October 26, 2018

Eliminating Challenges via Electronic Record-Keeping

{Sponsored} Paper record audits are slow, unreliable and expensive. Consider the hard costs — time searching for records, labor costs associated with preparing for that audit; what else factors in? What are the chances that there were errors in handwritten paper records? How will those errors factor into the audit’s results? When Maximum Residue Levels (MRLs) are required to be documented, paper documentation often means lab tests need to be run to ascertain residue levels on produce. There has to be a better way to keep and transmit records — especially when growers and producers need to adapt processes due to requirements from the government.

What’s more, with the introduction of the Food Safety Modernization Act (FSMA), the FDA will require records be produced within hours rather than days or weeks. If data is shelved in binders, that is a tall task. “By compiling data electronically, you can rapidly query against a MRL or particular product in a certain format. You can be sure you’re complying with PHI (preharvest interval) and get that information instantaneously,” said Richard Machado, president at Agrian Inc.

Besides the distinct challenges associated with paper records, using a paper trail causes another conflict. Growers want to do the job they love. “Being required to increase documents for safety and sustainability means that growers are just pushing paperwork. The processors, in turn, have to find a way to gather all of the information in the easiest format that is easiest for growers to comply with,” Machado said.

Good news: there’s a solution for food processors to all of these issues. Software platforms are now available that allow MRLs to be tracked, crop forecasting to be accurate and hazards to be identified before they impact your bottom line. Risk mitigation is the name of the game, and Agrian’s software is the link between field, processor and shipper.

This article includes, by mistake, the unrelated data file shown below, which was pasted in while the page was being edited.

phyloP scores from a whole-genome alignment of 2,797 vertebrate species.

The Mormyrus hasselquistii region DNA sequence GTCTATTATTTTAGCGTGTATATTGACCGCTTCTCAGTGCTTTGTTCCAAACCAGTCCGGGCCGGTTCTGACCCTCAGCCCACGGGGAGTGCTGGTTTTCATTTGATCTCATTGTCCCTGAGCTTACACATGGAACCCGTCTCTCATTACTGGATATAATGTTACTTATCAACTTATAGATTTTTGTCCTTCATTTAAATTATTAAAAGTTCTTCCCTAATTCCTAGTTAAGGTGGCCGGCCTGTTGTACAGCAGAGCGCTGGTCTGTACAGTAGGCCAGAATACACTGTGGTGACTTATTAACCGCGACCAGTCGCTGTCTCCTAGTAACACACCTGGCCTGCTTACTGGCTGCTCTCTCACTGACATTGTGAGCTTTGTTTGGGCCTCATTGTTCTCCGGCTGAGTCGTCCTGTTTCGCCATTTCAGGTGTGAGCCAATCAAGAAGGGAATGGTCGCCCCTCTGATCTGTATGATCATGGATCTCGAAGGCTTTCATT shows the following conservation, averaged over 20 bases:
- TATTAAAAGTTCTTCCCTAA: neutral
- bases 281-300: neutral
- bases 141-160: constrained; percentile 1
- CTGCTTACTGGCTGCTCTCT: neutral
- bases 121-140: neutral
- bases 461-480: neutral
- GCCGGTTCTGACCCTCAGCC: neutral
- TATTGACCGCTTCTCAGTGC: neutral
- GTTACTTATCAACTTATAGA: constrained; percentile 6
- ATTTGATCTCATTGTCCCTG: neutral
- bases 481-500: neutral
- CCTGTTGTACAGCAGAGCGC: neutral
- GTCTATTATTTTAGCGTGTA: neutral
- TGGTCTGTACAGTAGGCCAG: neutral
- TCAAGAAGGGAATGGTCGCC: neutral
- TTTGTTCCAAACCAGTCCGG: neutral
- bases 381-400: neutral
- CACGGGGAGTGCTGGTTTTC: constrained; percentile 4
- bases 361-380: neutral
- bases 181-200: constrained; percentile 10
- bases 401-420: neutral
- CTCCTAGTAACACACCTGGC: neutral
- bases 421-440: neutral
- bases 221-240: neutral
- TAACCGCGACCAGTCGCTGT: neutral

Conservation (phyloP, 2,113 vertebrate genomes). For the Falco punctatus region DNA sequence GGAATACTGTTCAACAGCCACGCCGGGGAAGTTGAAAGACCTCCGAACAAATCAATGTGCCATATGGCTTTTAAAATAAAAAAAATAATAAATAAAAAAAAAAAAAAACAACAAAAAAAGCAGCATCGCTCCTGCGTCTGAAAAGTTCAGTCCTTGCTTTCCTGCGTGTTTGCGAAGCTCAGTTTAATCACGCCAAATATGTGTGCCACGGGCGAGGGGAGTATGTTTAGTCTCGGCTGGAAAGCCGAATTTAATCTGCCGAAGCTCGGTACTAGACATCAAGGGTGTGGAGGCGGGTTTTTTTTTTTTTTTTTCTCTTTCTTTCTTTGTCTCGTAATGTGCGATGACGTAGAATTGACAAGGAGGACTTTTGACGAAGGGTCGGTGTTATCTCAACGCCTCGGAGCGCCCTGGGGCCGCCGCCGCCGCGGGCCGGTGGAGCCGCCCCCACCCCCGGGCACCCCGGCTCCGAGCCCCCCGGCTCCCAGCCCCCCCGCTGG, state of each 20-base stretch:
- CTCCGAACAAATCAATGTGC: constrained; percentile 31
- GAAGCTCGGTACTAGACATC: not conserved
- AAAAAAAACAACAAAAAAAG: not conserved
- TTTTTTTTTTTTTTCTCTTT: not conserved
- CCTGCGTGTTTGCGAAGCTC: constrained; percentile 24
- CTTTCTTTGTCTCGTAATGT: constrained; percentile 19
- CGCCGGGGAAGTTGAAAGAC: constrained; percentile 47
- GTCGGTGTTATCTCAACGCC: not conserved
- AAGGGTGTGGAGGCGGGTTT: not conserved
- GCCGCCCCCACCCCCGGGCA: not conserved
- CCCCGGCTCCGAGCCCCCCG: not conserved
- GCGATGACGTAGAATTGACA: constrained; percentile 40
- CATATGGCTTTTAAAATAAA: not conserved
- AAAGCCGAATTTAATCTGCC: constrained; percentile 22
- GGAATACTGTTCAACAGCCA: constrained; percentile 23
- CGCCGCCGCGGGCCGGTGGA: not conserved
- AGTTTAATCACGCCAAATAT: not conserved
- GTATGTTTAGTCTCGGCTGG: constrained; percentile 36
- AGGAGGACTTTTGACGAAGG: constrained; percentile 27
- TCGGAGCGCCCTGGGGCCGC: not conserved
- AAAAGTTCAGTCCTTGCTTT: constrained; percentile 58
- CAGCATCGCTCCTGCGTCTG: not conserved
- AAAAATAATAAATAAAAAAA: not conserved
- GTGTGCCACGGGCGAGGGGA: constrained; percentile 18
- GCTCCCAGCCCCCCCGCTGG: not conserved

How does it work?

One platform is a central hub for all groups involved in the process of getting produce from field to fork: Agrian. This platform is an indispensable tool for grower management in many food processors’ field departments. It is also built on the back of more than 11,000 indexed labels, making Agrian’s compliance engine the largest manufacturer-indemnified label database in the world and an exclusive partner with the Global MRL Database through Bryant Christie Inc.

When produce is processed for export, it becomes even more complicated to be certain the current standards for that export region are followed. “On the West Coast, we find that a lot of growers are not even doing the reports. They rely upon a crop adviser who has made a recommendation based on knowledge of what is needed for export. The advantage of moving to electronic record-keeping is that with Agrian, there is a network between the crop adviser, grower and processor for seamless data movement. Once it is set up, you get regular data as it happens. The moment produce has surpassed the MRL, an alert is sent out to all parties involved. This saves significant time and money,” Machado said.

As of right now, 60-to-70 percent of growers work electronically. A processor simply needs to submit a list of growers with which they work to Agrian, and Agrian will verify which growers on the list are already utilizing the platform. “We received a list of 120 growers a citrus packer uses. 118 of those were already utilizing the platform,” Machado said.

The biggest challenge for packers and shippers is adopting platforms like this. However, the upstream demands from consumers and retailers for the data provided by Agrian’s Processor Accounts makes the switch a no-brainer. “A prudent buyer knows that this information is necessary, and it cannot be provided via paper trails. With future FSMA requirements, electronic records will be one of the mandates,” Machado said. Utilizing a platform touching the largest certification database, the grower network, crop advisers and everyone in between will be essential for conquering this transition.

For more information about Agrian, visit Agrian.com

© 2018 Agrian, Inc.







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